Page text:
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Consider him recovered

Devin Kennedy has gone from a hospital bed to the end zone in less than a month.

By MIKE READLING

© St. Petersburg Times, published October 12, 2000


TAMPA -- When Plant's season started five weeks ago, few people outside of the south Tampa campus had heard of running back Devin Kennedy.

My, how things change.

Since then, Kennedy has become well known to countless doctors around the county, high school football fans, especially the Sickles defense, and, if head coach Darlee Nelson has his way, Sports Illustrated and ESPN.

Not bad for a junior just trying to win a couple of games.

It all started after Plant's first game of the season at Leto on Sept. 8. Kennedy had just finished rushing 23 times for 268 yards and three touchdowns. And he was sore.

"I really felt like my body ached after that Leto game," Kennedy said. "There was a lot of pain, but I didn't think anything of it.

"I thought it was normal football aches."

Then came a headache, and Kennedy's back started to hurt. He started feeling more and more sore as the weekend passed. Monday, he tried to practice but was too hurt to do anything. Tuesday, he went to the doctor.

After some blood work, Kennedy's doctors in Brandon sent him to St. Joseph's Hospital, where more doctors performed a spinal tap, diagnosed him with viral meningitis and admitted him for three days of antibiotics and IV's.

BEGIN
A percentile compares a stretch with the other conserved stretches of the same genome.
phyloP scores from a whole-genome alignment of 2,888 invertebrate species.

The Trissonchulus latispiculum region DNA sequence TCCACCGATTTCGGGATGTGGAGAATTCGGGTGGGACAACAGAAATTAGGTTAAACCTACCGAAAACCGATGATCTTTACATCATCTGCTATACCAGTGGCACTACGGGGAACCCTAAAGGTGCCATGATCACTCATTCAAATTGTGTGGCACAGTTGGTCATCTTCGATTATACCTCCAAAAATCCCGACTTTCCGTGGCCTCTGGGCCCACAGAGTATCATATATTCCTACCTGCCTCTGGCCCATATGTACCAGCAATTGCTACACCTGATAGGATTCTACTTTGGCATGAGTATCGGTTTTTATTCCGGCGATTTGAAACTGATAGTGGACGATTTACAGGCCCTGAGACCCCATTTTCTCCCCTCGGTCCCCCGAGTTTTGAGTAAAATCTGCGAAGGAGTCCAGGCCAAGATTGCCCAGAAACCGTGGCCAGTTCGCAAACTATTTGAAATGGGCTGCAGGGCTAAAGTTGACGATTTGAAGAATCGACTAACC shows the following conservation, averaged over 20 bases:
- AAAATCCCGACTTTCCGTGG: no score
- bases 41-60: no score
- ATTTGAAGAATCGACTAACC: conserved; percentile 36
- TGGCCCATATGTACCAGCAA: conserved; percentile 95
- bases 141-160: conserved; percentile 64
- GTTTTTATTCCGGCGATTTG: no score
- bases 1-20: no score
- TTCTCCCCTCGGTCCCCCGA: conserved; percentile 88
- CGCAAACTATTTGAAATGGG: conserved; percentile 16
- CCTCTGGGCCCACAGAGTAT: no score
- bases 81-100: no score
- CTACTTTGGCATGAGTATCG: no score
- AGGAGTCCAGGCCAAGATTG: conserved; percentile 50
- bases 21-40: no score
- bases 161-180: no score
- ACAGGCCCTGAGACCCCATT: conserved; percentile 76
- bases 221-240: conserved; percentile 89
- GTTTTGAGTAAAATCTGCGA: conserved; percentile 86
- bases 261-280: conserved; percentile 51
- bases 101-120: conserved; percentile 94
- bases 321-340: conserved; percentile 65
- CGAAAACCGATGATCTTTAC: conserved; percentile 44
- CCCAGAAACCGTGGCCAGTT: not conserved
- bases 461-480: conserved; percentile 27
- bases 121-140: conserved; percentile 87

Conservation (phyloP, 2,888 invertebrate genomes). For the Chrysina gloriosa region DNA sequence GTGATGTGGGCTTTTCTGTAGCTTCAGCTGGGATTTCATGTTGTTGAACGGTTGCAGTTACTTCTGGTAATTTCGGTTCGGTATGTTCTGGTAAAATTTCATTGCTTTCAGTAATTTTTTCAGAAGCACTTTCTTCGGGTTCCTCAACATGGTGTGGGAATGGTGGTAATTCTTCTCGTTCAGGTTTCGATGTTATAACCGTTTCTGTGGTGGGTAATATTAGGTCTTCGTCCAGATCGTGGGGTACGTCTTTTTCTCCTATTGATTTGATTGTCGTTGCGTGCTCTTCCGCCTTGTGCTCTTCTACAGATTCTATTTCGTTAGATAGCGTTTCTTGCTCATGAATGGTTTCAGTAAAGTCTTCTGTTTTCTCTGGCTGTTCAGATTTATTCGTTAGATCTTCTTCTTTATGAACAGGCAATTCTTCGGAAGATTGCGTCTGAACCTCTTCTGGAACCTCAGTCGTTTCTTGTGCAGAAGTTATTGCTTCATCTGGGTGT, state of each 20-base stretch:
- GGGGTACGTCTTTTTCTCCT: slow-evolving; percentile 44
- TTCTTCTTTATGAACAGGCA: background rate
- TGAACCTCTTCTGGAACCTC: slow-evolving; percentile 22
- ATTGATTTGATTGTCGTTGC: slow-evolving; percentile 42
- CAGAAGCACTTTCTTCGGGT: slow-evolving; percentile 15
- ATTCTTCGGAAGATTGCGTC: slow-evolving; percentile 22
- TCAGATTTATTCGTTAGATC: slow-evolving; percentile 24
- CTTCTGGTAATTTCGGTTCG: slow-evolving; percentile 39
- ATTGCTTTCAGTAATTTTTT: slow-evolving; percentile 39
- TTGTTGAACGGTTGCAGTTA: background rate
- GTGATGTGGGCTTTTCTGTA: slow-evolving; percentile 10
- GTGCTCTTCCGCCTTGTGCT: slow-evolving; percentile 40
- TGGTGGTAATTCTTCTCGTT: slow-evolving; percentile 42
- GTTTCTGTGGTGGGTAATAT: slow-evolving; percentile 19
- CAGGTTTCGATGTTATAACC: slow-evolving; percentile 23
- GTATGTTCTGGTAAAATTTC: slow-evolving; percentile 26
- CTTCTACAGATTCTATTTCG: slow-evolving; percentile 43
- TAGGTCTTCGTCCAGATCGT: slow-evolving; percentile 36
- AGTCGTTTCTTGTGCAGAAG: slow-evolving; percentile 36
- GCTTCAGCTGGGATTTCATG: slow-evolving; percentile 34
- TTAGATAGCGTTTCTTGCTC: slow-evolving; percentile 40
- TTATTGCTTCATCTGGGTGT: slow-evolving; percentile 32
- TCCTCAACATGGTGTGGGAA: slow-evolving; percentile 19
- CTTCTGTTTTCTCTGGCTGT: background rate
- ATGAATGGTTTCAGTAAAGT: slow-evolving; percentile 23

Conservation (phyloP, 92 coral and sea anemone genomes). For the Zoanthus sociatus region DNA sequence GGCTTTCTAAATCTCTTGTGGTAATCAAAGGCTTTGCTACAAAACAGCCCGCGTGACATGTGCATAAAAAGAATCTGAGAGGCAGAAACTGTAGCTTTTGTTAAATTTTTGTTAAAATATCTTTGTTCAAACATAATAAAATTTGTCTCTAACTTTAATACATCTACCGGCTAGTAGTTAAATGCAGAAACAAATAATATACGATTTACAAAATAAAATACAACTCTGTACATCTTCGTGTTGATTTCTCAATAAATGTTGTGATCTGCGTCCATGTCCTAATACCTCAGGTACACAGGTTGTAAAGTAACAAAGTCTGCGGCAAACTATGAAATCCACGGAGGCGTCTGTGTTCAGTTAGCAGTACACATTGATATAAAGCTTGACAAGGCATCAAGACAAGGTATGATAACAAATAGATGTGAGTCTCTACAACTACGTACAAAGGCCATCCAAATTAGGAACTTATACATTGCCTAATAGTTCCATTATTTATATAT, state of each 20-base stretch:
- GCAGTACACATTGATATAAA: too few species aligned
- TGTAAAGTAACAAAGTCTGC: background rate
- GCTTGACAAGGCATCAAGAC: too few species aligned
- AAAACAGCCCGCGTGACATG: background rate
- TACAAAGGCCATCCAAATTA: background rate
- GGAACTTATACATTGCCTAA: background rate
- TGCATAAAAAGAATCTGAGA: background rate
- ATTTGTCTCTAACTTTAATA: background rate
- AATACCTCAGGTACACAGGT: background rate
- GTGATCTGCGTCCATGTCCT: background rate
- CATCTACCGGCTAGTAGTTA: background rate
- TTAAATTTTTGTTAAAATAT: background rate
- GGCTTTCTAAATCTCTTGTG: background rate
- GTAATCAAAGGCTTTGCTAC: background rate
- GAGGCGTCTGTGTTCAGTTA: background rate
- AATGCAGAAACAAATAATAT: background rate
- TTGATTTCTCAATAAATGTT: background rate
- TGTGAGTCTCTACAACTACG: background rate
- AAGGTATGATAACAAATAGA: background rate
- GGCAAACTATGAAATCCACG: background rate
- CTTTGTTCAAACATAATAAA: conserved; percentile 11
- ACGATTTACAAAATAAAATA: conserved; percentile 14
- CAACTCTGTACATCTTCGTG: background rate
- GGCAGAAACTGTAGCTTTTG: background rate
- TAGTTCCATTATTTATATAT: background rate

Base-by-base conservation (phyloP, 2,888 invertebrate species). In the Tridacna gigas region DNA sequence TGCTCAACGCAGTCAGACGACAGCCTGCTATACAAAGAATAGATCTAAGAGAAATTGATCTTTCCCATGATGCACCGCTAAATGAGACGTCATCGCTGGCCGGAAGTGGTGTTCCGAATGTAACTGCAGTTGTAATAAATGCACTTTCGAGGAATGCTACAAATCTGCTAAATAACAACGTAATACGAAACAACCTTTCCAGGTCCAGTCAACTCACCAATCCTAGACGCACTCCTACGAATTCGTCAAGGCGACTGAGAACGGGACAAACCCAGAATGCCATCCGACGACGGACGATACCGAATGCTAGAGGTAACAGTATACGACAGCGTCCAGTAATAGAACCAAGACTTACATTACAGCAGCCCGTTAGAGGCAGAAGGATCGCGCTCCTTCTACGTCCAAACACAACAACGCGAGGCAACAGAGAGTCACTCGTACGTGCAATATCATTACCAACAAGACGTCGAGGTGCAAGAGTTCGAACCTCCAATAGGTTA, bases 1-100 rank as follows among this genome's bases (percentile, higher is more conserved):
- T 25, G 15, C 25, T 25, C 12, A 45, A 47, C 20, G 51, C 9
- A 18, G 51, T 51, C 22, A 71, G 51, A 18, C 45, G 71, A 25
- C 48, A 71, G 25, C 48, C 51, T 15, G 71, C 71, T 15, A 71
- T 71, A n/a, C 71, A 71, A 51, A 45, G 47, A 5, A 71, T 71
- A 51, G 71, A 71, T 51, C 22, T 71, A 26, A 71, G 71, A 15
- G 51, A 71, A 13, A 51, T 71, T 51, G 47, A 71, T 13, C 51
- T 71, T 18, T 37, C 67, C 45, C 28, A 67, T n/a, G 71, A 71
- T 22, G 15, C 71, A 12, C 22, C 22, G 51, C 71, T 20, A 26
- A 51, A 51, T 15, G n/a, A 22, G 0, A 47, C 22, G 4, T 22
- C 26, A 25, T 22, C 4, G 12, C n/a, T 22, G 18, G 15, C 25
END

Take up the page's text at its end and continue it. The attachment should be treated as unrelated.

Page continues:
Suddenly, not only was Kennedy's junior season in jeopardy, but thoughts of scenarios far worse crossed his mind.

"They're doing spinal taps, which really hurt, and saying meningitis. I thought I was going to die," Kennedy said. "I thought I was done for the season for sure."

Instead, he was released, missed the Panthers' next game against Blake and was told to sit out the Panthers' third game, gaining an extra week's rest. Nelson played his top rusher against Jefferson two weeks ago but used him sparingly, hoping to give Kennedy a chance to get back some endurance.

"I didn't run him that much against Jefferson," Nelson said. "Meningitis is a very serious condition. When you hear something like that, you think of an Alonzo Mourning in the NBA (who was recently diagnosed with a kidney ailment). He's in great physical shape, just got back from the Olympics, and he may not play.

"As strong and powerful as the human body is on the outside, it's just as fragile when something like this happens."

Kennedy's body is apparently back to full strength -- inside and out.

Friday at Sickles, he carried the ball 17 times for 308 yards and five touchdowns. It was one of those night's a running back has once in his career, where the holes are bigger and there are arrows on the field telling him where and when to make his cuts.

It was one of those nights that rarely occurs three weeks after lying in a hospital bed wondering what is going to happen next.

It was one of those nights that Kennedy can use to prove to everybody -- himself included -- that viral meningitis is a thing of the past.

"I felt good. I didn't know I had that many yards," Kennedy said. "I wasn't even tired."

Nelson has been coaching for 18 years. He has coached players like Donald Caldwell, considered one of the best Hillsborough County has ever produced, seen amazing performances.

Never has he left the field and started to look for the e-mail addresses of places like Sports Illustrated and ESPN.

He did that Monday.

"I have never seen a night like Devin Kennedy had Friday," Nelson said. "Everything he touched seemed to turn to gold. If he's got the surrounding cast, and I'm not taking anything away from (Gaither running back) Lydell Ross, but Devin is not too far behind him.

"And he's only a junior."

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